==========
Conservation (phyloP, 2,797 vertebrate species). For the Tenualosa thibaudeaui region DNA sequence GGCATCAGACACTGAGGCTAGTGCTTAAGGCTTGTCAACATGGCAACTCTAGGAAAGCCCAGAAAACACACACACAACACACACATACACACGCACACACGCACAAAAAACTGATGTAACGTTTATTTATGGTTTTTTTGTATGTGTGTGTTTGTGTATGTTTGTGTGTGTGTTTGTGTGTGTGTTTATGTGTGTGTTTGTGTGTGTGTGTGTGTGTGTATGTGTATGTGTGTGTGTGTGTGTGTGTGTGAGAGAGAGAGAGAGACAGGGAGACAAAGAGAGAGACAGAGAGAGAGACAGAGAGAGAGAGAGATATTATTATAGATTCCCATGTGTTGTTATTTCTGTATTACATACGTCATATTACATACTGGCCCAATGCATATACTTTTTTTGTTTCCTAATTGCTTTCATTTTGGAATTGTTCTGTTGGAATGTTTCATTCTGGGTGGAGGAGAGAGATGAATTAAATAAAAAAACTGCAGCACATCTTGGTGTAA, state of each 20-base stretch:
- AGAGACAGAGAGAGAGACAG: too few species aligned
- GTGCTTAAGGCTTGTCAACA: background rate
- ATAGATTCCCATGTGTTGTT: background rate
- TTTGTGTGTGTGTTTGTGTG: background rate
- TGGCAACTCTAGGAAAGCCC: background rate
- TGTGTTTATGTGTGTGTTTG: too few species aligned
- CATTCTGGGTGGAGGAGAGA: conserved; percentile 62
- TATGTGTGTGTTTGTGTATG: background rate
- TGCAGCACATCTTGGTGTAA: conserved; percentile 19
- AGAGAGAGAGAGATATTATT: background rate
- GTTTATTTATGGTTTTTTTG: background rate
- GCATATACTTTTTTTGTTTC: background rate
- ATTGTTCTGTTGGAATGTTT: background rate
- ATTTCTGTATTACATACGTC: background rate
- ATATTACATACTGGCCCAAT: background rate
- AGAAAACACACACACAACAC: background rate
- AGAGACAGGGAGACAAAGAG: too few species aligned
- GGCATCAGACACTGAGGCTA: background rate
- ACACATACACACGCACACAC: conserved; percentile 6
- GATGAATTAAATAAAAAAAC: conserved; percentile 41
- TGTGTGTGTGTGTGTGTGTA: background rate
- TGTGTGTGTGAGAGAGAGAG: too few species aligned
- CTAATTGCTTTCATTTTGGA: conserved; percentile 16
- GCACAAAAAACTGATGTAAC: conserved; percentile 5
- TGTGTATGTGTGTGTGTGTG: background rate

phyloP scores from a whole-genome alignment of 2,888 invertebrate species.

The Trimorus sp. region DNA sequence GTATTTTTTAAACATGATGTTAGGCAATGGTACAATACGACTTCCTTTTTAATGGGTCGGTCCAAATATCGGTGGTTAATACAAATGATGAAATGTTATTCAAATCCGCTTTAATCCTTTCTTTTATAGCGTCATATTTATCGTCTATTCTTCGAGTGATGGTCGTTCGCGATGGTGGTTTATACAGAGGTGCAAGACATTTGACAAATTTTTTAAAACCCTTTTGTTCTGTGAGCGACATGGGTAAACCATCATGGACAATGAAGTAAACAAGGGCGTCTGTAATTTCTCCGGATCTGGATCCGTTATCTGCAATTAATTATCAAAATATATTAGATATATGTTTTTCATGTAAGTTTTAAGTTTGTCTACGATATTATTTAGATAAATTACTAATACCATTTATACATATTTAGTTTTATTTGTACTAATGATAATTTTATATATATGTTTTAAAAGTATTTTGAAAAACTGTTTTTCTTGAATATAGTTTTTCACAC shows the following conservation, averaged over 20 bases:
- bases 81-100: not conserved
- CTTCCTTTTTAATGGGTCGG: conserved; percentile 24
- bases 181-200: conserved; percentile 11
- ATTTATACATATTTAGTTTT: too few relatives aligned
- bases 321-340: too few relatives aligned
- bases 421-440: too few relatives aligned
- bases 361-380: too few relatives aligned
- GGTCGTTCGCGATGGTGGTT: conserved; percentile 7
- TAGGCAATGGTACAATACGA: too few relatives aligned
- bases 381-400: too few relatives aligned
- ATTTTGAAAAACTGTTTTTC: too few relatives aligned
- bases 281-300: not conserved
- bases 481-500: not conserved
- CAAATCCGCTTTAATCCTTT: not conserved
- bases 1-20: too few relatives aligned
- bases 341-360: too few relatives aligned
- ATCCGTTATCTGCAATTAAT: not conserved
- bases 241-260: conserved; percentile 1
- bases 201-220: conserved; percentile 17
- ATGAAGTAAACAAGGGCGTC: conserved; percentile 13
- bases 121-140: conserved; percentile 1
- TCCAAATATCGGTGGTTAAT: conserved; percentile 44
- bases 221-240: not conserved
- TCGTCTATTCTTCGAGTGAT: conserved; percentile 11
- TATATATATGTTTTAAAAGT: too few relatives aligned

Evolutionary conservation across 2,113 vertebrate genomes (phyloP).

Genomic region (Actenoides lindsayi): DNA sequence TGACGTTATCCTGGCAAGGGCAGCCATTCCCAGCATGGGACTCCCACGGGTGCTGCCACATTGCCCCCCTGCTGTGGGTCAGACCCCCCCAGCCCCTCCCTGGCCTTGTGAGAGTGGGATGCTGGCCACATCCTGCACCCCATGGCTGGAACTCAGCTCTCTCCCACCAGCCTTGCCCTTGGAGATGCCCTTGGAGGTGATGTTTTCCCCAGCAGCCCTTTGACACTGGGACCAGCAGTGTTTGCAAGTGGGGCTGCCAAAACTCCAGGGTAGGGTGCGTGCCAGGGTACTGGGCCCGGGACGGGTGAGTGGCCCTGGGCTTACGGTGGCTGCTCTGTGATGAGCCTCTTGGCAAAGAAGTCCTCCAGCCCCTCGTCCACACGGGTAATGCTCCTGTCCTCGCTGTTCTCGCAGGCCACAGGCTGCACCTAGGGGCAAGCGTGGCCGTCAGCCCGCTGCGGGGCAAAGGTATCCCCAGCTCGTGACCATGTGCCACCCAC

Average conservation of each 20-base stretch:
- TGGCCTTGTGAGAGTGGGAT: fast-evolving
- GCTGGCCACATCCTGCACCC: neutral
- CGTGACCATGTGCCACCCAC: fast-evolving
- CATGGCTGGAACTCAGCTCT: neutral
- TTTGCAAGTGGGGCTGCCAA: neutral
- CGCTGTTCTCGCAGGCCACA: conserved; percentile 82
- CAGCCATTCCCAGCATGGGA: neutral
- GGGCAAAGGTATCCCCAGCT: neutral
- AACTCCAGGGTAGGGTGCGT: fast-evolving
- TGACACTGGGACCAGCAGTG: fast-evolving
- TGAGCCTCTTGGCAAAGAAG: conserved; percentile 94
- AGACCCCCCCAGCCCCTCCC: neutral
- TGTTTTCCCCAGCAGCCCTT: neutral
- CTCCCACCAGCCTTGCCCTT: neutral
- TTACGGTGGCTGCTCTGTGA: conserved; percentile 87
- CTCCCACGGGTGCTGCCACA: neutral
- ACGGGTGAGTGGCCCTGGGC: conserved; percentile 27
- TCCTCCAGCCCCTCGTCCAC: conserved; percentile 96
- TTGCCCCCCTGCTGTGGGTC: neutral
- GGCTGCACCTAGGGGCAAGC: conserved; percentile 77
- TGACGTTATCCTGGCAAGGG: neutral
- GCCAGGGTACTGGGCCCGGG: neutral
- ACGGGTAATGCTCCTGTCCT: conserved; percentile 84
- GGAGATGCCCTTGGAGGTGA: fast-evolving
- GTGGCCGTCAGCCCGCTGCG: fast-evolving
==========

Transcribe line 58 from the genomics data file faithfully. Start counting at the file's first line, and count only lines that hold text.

- GCTGGCCACATCCTGCACCC: neutral